Once grid power is restored, the SPS switch must be manually turned off for the inverter to restart its grid-tied operation. Otherwise, the SPS circuit will keep the inverter in “stand-alone op” mode, preventing grid-tied operation, and therefore preventing the rest of the array’s solar electricity from being used in the home or any of it from being fed to the grid.
Even though the SPS technology has limited applications in comparison to a battery-based grid-tied system, the ease and low cost of adding it to a grid-tied design, including the cost of the SMA inverter and the associated wiring, makes it hard to imagine why anyone wouldn’t want the added benefit of accessing otherwise unused solar power during a grid outage.
Deciding whether or not the SPS suits your needs as a backup power source is another question. Because the Balls don’t have critical loads that need to run during a grid outage, or frequent power losses associated with their utility service, the SPS circuit is adequate for their needs. On the other hand, the SPS circuit may be too limited for those who want a backup power system that can run at any hour of the day and is not limited by the solar irradiance available at the time of the grid outage. For those who already have a grid-tied PV system, but have always lamented over not being able to use their solar energy during a grid outage, it may be possible to upgrade their system by replacing their current inverter with the new TL model. The feasibility of this upgrade will depend on the system capacity, array configuration, and, of course, cost considerations.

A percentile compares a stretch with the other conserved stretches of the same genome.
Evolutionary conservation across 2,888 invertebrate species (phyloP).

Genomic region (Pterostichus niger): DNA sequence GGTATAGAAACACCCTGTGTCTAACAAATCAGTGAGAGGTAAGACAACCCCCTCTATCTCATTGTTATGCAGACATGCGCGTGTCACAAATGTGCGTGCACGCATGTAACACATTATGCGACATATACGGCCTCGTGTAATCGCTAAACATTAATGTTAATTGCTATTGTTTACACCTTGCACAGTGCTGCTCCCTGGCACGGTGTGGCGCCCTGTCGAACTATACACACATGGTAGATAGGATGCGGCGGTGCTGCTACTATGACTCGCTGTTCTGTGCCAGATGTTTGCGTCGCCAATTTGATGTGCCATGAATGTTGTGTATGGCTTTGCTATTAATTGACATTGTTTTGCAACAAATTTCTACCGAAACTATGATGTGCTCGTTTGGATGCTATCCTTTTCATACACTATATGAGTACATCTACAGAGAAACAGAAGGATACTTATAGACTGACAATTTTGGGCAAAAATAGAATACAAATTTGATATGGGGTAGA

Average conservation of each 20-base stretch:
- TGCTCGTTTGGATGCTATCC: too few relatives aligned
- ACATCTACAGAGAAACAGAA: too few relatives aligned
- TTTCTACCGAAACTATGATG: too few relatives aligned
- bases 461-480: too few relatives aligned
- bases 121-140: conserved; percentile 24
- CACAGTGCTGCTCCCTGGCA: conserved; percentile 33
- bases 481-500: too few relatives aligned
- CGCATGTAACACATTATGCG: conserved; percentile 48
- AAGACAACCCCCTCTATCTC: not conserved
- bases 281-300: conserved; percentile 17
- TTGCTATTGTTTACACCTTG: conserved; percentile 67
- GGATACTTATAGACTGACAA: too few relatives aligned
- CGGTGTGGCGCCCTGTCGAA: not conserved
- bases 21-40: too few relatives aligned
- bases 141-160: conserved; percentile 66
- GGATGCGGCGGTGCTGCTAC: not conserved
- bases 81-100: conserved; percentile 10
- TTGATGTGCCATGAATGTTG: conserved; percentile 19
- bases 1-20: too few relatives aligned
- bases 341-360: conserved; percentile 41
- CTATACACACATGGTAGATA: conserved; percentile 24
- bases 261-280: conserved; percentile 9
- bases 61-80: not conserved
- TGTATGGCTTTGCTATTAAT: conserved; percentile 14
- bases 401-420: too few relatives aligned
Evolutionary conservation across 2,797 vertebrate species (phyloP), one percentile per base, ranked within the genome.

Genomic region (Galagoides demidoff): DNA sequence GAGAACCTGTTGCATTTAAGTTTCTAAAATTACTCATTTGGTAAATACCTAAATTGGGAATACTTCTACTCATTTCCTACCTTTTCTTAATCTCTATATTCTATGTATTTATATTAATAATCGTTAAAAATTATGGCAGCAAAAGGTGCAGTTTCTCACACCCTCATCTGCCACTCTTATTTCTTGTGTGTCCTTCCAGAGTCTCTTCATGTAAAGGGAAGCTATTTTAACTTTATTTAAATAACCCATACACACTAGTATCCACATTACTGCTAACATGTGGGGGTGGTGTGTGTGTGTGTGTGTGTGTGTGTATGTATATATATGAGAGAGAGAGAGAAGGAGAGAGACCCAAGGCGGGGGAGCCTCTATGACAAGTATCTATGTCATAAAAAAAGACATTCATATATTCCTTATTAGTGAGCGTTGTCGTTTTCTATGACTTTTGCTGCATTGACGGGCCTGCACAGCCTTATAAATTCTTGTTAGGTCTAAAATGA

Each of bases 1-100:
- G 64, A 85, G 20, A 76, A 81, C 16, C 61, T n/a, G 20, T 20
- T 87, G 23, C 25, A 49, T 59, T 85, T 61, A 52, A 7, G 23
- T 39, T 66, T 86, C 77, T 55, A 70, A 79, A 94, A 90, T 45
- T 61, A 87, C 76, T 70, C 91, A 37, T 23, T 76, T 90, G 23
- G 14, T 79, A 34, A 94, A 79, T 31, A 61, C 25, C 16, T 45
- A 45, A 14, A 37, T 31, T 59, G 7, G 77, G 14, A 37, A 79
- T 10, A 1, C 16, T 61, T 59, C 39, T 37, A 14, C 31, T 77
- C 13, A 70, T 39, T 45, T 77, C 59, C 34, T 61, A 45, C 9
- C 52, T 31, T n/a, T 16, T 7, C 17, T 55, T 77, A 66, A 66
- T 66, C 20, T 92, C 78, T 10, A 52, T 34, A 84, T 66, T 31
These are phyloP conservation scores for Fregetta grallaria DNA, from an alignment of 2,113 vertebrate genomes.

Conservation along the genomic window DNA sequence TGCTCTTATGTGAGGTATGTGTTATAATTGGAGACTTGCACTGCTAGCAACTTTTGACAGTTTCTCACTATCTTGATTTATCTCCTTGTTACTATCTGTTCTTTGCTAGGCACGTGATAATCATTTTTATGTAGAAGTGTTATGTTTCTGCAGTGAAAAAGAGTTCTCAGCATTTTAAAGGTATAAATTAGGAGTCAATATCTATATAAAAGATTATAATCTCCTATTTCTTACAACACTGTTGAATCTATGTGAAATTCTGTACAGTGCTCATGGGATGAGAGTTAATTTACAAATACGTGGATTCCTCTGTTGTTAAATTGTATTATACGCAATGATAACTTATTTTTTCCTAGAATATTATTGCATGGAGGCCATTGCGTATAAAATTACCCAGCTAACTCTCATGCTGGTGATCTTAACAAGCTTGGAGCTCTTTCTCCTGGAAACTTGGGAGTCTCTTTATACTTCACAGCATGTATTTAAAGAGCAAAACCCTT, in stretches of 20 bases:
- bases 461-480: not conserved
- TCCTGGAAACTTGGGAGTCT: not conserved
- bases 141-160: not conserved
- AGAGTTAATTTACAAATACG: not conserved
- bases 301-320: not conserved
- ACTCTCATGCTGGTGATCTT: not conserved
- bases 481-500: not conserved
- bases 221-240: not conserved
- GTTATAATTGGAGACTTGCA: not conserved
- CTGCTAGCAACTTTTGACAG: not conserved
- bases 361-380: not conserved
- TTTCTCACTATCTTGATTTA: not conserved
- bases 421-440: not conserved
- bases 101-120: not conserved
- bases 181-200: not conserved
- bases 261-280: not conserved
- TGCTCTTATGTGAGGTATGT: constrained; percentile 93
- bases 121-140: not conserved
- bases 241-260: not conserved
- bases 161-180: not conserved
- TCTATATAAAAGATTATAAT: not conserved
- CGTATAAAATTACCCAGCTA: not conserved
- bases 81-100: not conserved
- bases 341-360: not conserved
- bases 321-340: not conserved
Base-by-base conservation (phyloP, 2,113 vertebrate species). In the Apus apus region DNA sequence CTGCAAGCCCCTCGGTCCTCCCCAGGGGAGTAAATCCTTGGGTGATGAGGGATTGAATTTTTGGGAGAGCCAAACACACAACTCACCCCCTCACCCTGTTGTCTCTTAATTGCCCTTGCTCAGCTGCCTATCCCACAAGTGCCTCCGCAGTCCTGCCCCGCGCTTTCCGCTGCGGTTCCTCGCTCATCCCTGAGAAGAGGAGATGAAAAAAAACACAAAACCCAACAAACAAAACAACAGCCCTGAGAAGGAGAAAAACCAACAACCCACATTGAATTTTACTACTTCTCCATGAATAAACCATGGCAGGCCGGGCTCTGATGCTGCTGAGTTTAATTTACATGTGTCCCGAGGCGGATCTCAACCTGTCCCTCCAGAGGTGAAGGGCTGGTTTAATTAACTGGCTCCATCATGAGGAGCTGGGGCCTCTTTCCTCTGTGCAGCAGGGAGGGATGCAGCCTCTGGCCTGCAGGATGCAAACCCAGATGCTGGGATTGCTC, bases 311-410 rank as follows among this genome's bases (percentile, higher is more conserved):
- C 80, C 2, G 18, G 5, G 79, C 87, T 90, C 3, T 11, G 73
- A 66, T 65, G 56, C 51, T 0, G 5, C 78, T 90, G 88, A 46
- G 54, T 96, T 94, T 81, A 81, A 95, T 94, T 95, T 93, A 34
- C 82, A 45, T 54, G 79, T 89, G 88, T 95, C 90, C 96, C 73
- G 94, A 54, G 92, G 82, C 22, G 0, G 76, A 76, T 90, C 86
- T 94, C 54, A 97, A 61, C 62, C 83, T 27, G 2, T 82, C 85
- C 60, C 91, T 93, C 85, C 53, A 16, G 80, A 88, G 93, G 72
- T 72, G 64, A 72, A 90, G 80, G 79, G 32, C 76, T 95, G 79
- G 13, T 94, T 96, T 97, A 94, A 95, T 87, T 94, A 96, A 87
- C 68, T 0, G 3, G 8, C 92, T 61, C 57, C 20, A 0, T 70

Whether it’s the 3, 3.8, 4, or 5 kW model, each TL inverter can redirect 1,500 W of solar power. If a system owner wants more backup capacity, they may want to consider dividing their array into subarrays and using separate TL inverters. The Balls’ 5 kW array is wired into two strings of 10 PV modules. Instead of installing one 5 kW TL inverter, with each string feeding a separate MPP input, each series string of 10 modules could have been tied into a separate 3 kW TL inverter, giving them two 1.5 kW SPS circuits. Of course, the cost of installing two 3 kW inverters would be more than the cost of one 5 kW inverter, but, given the right circumstances, it is a design option worth considering.
Orion Thornton is the owner of Onsite Energy, a Montana-based solar-electric design and installation company. He is a NABCEP-certified PV installation professional and a contracted instructor for Solar Energy International (SEI). Orion lives in a net-zero energy home powered by solar electricity, solar thermal, and wood heat.